(3) HCDE 210 Usability Test

Trying out a Usability Test:

This week, I experimented with usability in a team of three in order to plan and execute a usability test for a common household item: a microwave.

usability (noun)- the effectiveness, efficiency, and satisfaction with which users achieve specified tasks in particular environments

Prior to actually running the usability tests, we had to plan them! We brainstormed user populations, several microwave functions, data types we could collect, and tasks that users could complete. It’s important to consider these factors prior to executing the usability tests so that we can be sure that we’re testing integral parts of the microwave. If we don’t, we might end up ignoring some usability issues that may cause problems for future users. Also, different user groups might respond to a usability test differently. If we asked a group of 5 year-olds and a group of 30 year-olds to use a microwave, their experience level would significantly impact the results.

These are all things that can affect how someone uses a product. If users aren’t satisfied with certain aspects of the product, they won’t want to use it anymore and will likely find a replacement.

Then, we executed the usability test on 3 different people. Although most people had already used a microwave before, there is slight variation between companies and products, which creates interesting results. The specific microwave we used was the General Electric Series 2.2.

The General Electric Series 2.2 Microwave! It’s important to be specific about what microwave we’re using because the data we collect can’t be extrapolated to other microwaves, which might have different functionality.

Our test assigned the user 3 tasks: set the clock on the microwave for 3:34 pm, turn on the microwave for 1 minute and 20 seconds, and clean the turning plate. We felt that these tasks allowed us to observe how the users uses the product for a wide variety of functions that a typical user may do. The data we chose to record for each task was duration (time), satisfaction in the process (Y/N), and difficulty of the task (1–5). These different data types helped us understand where the user had trouble, and whether the user was still satisfied after running into a problem. The users we chose were college students because those were the types of people we had easiest access to. We took turns being the moderator, notetaker, and timer for the usability tests that we ran.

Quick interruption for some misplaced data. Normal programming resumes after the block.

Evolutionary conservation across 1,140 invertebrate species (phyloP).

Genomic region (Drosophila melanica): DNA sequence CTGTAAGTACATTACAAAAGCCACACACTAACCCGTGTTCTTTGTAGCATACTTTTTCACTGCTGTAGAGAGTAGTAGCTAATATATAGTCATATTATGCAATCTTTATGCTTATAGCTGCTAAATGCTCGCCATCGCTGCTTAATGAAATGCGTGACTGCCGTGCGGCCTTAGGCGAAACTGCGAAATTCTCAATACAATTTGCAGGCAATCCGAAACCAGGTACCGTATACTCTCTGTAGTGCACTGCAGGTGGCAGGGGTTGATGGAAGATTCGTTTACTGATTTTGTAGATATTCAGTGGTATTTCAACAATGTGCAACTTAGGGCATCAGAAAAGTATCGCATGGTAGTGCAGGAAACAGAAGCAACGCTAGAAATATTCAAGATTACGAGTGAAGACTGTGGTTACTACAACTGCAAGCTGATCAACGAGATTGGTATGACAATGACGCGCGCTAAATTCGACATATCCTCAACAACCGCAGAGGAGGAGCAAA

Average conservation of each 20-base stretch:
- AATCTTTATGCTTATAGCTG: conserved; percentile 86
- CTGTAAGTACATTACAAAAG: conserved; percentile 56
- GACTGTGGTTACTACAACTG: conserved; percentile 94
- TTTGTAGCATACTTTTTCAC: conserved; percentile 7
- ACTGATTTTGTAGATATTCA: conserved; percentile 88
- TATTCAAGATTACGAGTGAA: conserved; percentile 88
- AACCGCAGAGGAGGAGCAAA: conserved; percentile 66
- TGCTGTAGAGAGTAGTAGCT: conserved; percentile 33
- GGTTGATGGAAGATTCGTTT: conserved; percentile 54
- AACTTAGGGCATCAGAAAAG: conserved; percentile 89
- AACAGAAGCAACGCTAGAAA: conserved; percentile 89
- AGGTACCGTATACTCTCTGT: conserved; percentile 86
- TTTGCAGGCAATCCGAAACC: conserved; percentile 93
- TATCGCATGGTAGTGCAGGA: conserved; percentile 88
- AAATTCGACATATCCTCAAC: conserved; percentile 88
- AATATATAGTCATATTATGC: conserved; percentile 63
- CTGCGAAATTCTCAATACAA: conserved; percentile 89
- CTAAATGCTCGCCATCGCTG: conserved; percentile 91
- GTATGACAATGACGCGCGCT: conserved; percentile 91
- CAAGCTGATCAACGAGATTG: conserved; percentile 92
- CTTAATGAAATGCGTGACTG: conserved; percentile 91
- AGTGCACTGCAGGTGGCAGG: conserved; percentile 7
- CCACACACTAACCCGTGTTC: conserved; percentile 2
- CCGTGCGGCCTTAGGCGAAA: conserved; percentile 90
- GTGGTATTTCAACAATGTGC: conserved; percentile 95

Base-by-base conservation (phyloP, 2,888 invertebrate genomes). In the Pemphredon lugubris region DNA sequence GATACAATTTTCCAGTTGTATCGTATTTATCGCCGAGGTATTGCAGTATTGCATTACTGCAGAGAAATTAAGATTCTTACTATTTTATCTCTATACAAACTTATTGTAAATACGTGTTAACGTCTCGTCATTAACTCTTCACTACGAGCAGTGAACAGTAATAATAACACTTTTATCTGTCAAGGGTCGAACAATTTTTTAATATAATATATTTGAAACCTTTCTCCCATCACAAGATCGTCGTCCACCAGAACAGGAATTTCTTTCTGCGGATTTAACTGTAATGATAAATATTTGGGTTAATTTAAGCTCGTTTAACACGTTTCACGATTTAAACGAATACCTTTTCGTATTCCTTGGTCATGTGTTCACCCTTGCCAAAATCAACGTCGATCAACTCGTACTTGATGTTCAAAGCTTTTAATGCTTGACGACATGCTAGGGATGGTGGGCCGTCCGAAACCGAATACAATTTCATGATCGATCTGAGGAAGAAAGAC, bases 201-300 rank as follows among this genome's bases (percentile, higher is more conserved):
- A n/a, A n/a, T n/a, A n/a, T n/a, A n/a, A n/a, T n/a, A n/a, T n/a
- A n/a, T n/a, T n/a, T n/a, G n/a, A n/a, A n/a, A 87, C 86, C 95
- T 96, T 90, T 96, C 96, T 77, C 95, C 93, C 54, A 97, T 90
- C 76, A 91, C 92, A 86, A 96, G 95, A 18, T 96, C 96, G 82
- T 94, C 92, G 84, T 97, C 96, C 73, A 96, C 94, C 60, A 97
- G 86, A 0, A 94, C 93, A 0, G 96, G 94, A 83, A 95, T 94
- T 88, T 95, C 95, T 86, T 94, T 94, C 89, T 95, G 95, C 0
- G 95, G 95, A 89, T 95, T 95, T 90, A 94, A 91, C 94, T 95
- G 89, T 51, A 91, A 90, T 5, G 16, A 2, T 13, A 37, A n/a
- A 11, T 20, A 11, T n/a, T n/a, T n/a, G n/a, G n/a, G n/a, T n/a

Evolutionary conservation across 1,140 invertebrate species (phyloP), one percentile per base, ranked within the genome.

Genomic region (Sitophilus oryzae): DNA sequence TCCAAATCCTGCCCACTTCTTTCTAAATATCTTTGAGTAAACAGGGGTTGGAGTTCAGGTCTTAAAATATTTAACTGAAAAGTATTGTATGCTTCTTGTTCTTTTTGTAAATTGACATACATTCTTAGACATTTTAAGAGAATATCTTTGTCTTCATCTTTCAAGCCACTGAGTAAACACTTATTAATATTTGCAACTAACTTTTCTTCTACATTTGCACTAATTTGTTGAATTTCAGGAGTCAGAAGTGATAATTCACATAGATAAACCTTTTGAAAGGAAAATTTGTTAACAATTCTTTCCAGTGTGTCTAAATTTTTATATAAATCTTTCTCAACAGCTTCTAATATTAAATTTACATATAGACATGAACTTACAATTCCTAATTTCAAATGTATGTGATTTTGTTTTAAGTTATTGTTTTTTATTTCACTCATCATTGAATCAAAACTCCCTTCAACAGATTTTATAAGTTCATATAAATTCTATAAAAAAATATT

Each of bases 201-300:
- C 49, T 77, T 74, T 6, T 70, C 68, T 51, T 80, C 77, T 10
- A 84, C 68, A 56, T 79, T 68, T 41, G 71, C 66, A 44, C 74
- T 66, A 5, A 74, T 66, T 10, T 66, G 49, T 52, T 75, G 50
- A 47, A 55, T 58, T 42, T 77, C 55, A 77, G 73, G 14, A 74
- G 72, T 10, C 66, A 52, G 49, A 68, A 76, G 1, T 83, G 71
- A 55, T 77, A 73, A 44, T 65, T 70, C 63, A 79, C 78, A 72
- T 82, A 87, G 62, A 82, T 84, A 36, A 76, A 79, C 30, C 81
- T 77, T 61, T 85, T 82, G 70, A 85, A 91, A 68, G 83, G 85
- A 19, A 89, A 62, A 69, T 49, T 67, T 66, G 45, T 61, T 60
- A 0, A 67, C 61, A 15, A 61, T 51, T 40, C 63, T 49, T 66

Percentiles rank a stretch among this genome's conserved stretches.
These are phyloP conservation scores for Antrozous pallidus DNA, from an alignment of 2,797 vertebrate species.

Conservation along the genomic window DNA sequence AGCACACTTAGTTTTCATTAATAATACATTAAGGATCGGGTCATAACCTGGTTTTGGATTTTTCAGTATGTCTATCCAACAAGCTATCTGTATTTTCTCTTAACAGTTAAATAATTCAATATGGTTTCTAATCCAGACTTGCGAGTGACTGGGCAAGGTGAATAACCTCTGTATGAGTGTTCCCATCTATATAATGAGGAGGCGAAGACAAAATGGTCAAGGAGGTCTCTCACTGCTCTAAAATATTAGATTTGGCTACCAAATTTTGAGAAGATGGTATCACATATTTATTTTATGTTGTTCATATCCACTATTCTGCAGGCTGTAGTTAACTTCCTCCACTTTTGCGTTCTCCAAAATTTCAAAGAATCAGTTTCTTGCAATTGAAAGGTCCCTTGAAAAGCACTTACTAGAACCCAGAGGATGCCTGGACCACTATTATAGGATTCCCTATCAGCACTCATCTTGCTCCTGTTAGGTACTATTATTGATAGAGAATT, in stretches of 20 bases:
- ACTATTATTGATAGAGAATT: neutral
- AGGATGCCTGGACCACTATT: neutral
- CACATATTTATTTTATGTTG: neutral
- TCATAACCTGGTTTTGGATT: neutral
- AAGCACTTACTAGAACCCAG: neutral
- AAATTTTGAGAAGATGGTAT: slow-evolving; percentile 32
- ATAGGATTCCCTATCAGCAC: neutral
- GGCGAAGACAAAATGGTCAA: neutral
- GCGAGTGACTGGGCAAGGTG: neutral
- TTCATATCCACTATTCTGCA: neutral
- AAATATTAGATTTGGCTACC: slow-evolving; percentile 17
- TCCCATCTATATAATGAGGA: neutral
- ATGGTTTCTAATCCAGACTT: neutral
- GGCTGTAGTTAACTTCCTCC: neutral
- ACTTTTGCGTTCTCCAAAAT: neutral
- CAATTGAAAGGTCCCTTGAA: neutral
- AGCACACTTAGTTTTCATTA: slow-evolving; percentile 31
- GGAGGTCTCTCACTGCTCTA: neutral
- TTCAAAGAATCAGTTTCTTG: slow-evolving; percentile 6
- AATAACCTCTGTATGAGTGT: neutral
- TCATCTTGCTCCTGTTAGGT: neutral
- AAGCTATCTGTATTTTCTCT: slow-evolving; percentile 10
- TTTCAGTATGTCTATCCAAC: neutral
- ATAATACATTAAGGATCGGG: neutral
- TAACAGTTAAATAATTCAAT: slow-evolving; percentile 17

The questions each piece of data that we collected addressed. It’s important to have more than one type of data so that it’s easier to understand how the user feels about the product.

After that, we summarized our results in a presentation:


This was a good way to review the data, reflect on our users’ experiences, and draw conclusions. There’s little to no point to collecting data if it isn’t going to be analyzed. Analysis allows us to understand what design aspects of the microwave need to be adjusted.

Hard at work at creating a presentation on our microwave usability test that’s easy to understand.

Reflecting on my Usability Test Experience:

We ran into a couple of problems as we tried to run our usability test. For one, we had asked a couple of our friends to participate, but not realized that their availability was variable, so we ended up having to ask other friends to participate on short notice. In the future, we would probably set a specific time for all participants to show up so that we can run the tests on a more timely schedule. Also, we ended up adjusting the test script in between each usability test because we realized what wording worked and what wording didn’t. This made me think of a couple questions related to the role of moderator. If a moderator finds that instructions were unclear or confusing to the user, do they stray away from their script and damage the controlled environment of the test, or do they just not use that data? How important is keeping everything the same between each usability test? Does saying something one way have a significant influence on how a user uses a product? If so, how do the people who run the tests know which data to trust?

Looking Toward the Future:

I could see using this strategy in almost every single aspect of design. Because most products have some sort of human-interaction element to them, they must all be tested by people to make sure that they’re usable. There’s really no point to making a product that can’t be used successfully. If I ever create an app in the future, I will definitely have people test it out to make sure they are satisfied with how it functions. But, there’s also a time and place for usability tests. I don’t think they should be used for very early-stage prototypes. When you’re still fleshing out your thoughts, running a usability test on an unfinished idea might cause people to focus less on the function and more on the design of the product. In the end, an important distinction to make is that we are never testing people or their abilities. We test the usability of things. At all points of design, we can (and should) assume that the user may use our product incorrectly (by our standards at least) and we must take that into account in order to further improve the product.

Like what you read? Give Olga Andreeva a round of applause.

From a quick cheer to a standing ovation, clap to show how much you enjoyed this story.